Ray Harryhausen

Hey MSTies! I went to the Ray Harryhausen exhibit in Edinburgh yesterday and it got me super inspired! They had journal entries, childhood art, concept art, and so many puppets!

I was wondering what all of your favourite Ray Harryhausen movies are. While it’s hard to choose, I think I would have to go with Clash of the Titans since it’s the one I watched the most as a kid. How about you?

Also, enjoy some pictures from the exhibit! If you like these, I have more!


Cool beans, love the pics. Thanks for sharing.

As for my favorite, without a doubt, Jason and the Argonauts. I grew up with that one, and as a kid, it was one of the coolest, most breathtaking movies I’d ever seen. The fight with the army of skeletons… wow.

And it still impresses, it’s one I like to revisit from time to time.

But yeah, I enjoyed Clash of the Titans as well, 20 Million Miles to Earth, and oh man, The Valley of Gwangi, saw that at the drive-in, and what kid from the '60s wouldn’t love cowboys vs. dinosaurs?


Clash of the Titans was one of the movies I can remember seeing in theaters when I was very young and while it’s not peak Harryhausen, I really dug it. I still think the fight with Medusa is really effective and tense. Never get that rattle sound outta my head. :sweat_smile:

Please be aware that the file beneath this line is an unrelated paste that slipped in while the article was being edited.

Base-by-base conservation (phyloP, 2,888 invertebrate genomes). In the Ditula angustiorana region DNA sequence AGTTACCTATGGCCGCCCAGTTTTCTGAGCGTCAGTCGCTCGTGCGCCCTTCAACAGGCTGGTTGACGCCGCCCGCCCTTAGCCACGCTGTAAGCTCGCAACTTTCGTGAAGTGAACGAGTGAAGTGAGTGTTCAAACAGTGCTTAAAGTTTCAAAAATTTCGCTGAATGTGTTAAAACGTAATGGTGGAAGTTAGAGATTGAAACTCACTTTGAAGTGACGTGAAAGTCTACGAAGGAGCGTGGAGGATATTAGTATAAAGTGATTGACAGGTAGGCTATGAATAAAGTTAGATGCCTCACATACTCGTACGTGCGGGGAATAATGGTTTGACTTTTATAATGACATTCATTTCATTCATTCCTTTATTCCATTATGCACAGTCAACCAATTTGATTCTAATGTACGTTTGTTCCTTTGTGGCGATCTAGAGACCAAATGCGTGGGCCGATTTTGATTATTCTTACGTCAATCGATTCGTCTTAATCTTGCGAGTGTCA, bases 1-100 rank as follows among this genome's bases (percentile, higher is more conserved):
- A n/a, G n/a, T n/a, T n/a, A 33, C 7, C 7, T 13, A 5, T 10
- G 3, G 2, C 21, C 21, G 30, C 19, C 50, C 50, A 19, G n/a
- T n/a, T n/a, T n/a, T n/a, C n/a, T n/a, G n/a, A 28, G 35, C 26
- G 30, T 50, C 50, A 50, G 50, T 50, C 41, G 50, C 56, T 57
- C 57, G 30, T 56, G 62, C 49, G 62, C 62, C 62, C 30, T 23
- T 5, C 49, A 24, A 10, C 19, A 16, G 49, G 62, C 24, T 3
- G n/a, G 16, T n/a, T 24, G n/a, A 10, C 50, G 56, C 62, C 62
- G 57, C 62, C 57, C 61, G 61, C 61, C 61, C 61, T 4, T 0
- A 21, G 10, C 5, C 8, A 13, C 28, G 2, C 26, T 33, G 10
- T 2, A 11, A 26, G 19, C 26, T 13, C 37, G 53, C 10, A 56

The skeleton duel scene in Seventh Voyage of Sinbad coupled with Bernard Herrmann’s soundtrack is probably my favorite Harryhausen scene.


By the way, I highly recommend Ray Bradbury’s novel A Graveyard for Lunatics, where thinly fictionalized versions of he and Ray Harryhausen (who his his real life cousin!) solve a murder mystery at the studio while Harryhausen is working on The Beast from 20,000 Fathoms.


Such a cool looking exhibition! Thanks for sharing.

Jason and the Argonauts is my favourite, the fight with the skeleton army is fantastic. But I fondly remember seeing Earth vs. the Flying Saucers too, which until seeing the exhibit website I didn’t know was a Harryhausen.

I liked the video at the exhibition website too, especially when one of the contributors says “I think one of the joys of stop motion is you always know it’s a puppet. But you think, yeah, I know that’s a puppet, but wow!”


I coveted that owl so much when I was wee. I’m happy-jealous you got to see this exhibit!


That’s awesome, I didn’t know it was on. I’ll pop along this week and check it out. :grinning:

My favourite is probably still Jason and the Argonauts, especially the skeletons.


They had two Bubos!


Few things made me happier as a kid than stumbling upon a Harryhausen flick on late night TV.